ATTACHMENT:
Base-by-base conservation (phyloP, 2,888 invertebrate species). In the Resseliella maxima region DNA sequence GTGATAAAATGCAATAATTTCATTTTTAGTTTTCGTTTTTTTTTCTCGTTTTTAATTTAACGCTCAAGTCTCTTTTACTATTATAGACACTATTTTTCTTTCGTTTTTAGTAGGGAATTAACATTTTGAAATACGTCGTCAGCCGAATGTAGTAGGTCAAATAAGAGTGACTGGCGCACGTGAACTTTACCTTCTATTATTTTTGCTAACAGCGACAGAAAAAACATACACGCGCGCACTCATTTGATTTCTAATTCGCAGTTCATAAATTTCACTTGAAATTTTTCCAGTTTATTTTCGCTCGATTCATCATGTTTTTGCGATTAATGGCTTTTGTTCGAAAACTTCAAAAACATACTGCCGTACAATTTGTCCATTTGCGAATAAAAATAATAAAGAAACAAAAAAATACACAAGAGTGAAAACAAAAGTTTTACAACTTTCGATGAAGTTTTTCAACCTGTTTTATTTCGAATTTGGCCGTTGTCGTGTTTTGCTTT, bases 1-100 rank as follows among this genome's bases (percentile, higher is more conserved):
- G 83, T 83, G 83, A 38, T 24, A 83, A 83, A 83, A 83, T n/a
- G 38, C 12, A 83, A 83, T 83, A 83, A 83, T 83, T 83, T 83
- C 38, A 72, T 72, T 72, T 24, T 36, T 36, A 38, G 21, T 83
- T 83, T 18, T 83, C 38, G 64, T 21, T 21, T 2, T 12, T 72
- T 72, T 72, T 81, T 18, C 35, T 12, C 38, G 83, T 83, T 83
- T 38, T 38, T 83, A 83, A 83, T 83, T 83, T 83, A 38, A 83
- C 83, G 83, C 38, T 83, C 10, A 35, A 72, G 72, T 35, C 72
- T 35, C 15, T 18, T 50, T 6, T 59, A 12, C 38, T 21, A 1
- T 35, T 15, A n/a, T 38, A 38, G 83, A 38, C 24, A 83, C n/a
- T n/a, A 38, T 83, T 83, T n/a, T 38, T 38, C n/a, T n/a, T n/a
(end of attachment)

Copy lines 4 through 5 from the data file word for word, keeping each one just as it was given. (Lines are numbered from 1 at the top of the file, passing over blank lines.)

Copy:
- C 38, A 72, T 72, T 72, T 24, T 36, T 36, A 38, G 21, T 83
- T 83, T 18, T 83, C 38, G 64, T 21, T 21, T 2, T 12, T 72